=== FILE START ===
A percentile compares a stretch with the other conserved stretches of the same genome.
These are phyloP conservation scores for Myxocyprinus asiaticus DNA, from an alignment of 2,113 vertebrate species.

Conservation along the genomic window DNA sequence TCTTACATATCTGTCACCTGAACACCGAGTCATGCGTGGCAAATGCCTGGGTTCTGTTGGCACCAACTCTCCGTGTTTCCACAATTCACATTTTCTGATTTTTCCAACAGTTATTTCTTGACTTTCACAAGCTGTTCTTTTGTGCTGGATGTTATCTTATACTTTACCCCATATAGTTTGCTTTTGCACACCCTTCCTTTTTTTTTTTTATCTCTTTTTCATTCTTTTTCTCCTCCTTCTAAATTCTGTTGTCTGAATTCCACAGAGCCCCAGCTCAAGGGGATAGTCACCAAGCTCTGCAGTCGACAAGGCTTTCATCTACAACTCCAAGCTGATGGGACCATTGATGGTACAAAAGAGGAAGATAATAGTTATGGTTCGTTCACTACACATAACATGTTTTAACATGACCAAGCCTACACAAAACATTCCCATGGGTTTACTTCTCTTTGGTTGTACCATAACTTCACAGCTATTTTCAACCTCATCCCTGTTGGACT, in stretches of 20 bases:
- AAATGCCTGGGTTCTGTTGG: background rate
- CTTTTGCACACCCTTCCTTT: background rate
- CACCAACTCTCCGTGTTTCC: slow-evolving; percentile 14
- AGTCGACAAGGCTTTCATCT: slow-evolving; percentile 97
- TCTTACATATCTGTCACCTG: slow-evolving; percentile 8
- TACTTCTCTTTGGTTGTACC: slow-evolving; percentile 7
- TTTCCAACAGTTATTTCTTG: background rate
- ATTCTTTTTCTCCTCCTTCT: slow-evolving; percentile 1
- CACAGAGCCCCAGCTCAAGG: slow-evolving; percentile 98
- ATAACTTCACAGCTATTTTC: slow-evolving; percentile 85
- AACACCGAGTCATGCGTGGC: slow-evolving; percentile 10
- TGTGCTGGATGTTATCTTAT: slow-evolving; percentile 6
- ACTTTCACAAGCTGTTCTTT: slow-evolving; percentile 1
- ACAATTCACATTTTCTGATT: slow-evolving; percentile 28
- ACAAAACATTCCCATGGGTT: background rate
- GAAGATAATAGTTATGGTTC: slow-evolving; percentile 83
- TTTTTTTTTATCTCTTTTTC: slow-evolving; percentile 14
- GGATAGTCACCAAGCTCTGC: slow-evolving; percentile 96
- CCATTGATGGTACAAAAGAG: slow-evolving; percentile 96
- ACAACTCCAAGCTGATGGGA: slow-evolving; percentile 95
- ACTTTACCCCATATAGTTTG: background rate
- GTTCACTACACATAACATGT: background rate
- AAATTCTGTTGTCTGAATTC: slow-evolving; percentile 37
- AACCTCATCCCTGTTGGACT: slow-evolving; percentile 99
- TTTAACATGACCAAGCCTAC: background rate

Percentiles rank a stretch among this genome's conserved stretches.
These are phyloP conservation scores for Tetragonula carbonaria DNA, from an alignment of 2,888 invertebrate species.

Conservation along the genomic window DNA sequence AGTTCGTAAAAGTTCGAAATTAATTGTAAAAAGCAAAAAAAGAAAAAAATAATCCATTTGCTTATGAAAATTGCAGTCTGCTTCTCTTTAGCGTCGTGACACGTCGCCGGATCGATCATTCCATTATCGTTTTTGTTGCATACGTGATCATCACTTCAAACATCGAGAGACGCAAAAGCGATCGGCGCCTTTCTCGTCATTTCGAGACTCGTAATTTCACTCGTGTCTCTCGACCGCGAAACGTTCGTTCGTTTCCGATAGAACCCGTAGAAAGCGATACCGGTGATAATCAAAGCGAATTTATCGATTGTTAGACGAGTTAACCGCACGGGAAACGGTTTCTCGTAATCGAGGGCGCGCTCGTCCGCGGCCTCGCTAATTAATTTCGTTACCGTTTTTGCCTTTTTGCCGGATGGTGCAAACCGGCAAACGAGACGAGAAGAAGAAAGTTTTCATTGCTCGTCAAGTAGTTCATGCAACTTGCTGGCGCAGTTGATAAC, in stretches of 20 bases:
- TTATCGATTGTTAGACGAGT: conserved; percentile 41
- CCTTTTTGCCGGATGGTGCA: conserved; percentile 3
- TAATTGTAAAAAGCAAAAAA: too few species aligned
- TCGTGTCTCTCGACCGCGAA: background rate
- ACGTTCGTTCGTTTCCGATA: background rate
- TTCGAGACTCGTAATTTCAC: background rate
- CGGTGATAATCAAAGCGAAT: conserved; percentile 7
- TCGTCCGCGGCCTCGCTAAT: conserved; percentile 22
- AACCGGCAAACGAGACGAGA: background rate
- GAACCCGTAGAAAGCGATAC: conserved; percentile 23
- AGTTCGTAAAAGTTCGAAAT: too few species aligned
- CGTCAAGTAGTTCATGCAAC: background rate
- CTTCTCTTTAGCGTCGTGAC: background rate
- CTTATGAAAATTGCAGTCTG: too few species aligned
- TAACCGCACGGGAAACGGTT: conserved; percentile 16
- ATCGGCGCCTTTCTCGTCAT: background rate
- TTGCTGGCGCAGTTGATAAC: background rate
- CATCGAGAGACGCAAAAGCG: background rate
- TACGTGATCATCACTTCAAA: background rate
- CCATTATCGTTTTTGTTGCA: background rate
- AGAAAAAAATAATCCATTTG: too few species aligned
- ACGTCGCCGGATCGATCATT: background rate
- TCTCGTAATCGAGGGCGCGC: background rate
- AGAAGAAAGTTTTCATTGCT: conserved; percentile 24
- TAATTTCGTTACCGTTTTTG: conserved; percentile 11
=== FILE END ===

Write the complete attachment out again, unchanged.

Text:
A percentile compares a stretch with the other conserved stretches of the same genome.
These are phyloP conservation scores for Myxocyprinus asiaticus DNA, from an alignment of 2,113 vertebrate species.

Conservation along the genomic window DNA sequence TCTTACATATCTGTCACCTGAACACCGAGTCATGCGTGGCAAATGCCTGGGTTCTGTTGGCACCAACTCTCCGTGTTTCCACAATTCACATTTTCTGATTTTTCCAACAGTTATTTCTTGACTTTCACAAGCTGTTCTTTTGTGCTGGATGTTATCTTATACTTTACCCCATATAGTTTGCTTTTGCACACCCTTCCTTTTTTTTTTTTATCTCTTTTTCATTCTTTTTCTCCTCCTTCTAAATTCTGTTGTCTGAATTCCACAGAGCCCCAGCTCAAGGGGATAGTCACCAAGCTCTGCAGTCGACAAGGCTTTCATCTACAACTCCAAGCTGATGGGACCATTGATGGTACAAAAGAGGAAGATAATAGTTATGGTTCGTTCACTACACATAACATGTTTTAACATGACCAAGCCTACACAAAACATTCCCATGGGTTTACTTCTCTTTGGTTGTACCATAACTTCACAGCTATTTTCAACCTCATCCCTGTTGGACT, in stretches of 20 bases:
- AAATGCCTGGGTTCTGTTGG: background rate
- CTTTTGCACACCCTTCCTTT: background rate
- CACCAACTCTCCGTGTTTCC: slow-evolving; percentile 14
- AGTCGACAAGGCTTTCATCT: slow-evolving; percentile 97
- TCTTACATATCTGTCACCTG: slow-evolving; percentile 8
- TACTTCTCTTTGGTTGTACC: slow-evolving; percentile 7
- TTTCCAACAGTTATTTCTTG: background rate
- ATTCTTTTTCTCCTCCTTCT: slow-evolving; percentile 1
- CACAGAGCCCCAGCTCAAGG: slow-evolving; percentile 98
- ATAACTTCACAGCTATTTTC: slow-evolving; percentile 85
- AACACCGAGTCATGCGTGGC: slow-evolving; percentile 10
- TGTGCTGGATGTTATCTTAT: slow-evolving; percentile 6
- ACTTTCACAAGCTGTTCTTT: slow-evolving; percentile 1
- ACAATTCACATTTTCTGATT: slow-evolving; percentile 28
- ACAAAACATTCCCATGGGTT: background rate
- GAAGATAATAGTTATGGTTC: slow-evolving; percentile 83
- TTTTTTTTTATCTCTTTTTC: slow-evolving; percentile 14
- GGATAGTCACCAAGCTCTGC: slow-evolving; percentile 96
- CCATTGATGGTACAAAAGAG: slow-evolving; percentile 96
- ACAACTCCAAGCTGATGGGA: slow-evolving; percentile 95
- ACTTTACCCCATATAGTTTG: background rate
- GTTCACTACACATAACATGT: background rate
- AAATTCTGTTGTCTGAATTC: slow-evolving; percentile 37
- AACCTCATCCCTGTTGGACT: slow-evolving; percentile 99
- TTTAACATGACCAAGCCTAC: background rate

Percentiles rank a stretch among this genome's conserved stretches.
These are phyloP conservation scores for Tetragonula carbonaria DNA, from an alignment of 2,888 invertebrate species.

Conservation along the genomic window DNA sequence AGTTCGTAAAAGTTCGAAATTAATTGTAAAAAGCAAAAAAAGAAAAAAATAATCCATTTGCTTATGAAAATTGCAGTCTGCTTCTCTTTAGCGTCGTGACACGTCGCCGGATCGATCATTCCATTATCGTTTTTGTTGCATACGTGATCATCACTTCAAACATCGAGAGACGCAAAAGCGATCGGCGCCTTTCTCGTCATTTCGAGACTCGTAATTTCACTCGTGTCTCTCGACCGCGAAACGTTCGTTCGTTTCCGATAGAACCCGTAGAAAGCGATACCGGTGATAATCAAAGCGAATTTATCGATTGTTAGACGAGTTAACCGCACGGGAAACGGTTTCTCGTAATCGAGGGCGCGCTCGTCCGCGGCCTCGCTAATTAATTTCGTTACCGTTTTTGCCTTTTTGCCGGATGGTGCAAACCGGCAAACGAGACGAGAAGAAGAAAGTTTTCATTGCTCGTCAAGTAGTTCATGCAACTTGCTGGCGCAGTTGATAAC, in stretches of 20 bases:
- TTATCGATTGTTAGACGAGT: conserved; percentile 41
- CCTTTTTGCCGGATGGTGCA: conserved; percentile 3
- TAATTGTAAAAAGCAAAAAA: too few species aligned
- TCGTGTCTCTCGACCGCGAA: background rate
- ACGTTCGTTCGTTTCCGATA: background rate
- TTCGAGACTCGTAATTTCAC: background rate
- CGGTGATAATCAAAGCGAAT: conserved; percentile 7
- TCGTCCGCGGCCTCGCTAAT: conserved; percentile 22
- AACCGGCAAACGAGACGAGA: background rate
- GAACCCGTAGAAAGCGATAC: conserved; percentile 23
- AGTTCGTAAAAGTTCGAAAT: too few species aligned
- CGTCAAGTAGTTCATGCAAC: background rate
- CTTCTCTTTAGCGTCGTGAC: background rate
- CTTATGAAAATTGCAGTCTG: too few species aligned
- TAACCGCACGGGAAACGGTT: conserved; percentile 16
- ATCGGCGCCTTTCTCGTCAT: background rate
- TTGCTGGCGCAGTTGATAAC: background rate
- CATCGAGAGACGCAAAAGCG: background rate
- TACGTGATCATCACTTCAAA: background rate
- CCATTATCGTTTTTGTTGCA: background rate
- AGAAAAAAATAATCCATTTG: too few species aligned
- ACGTCGCCGGATCGATCATT: background rate
- TCTCGTAATCGAGGGCGCGC: background rate
- AGAAGAAAGTTTTCATTGCT: conserved; percentile 24
- TAATTTCGTTACCGTTTTTG: conserved; percentile 11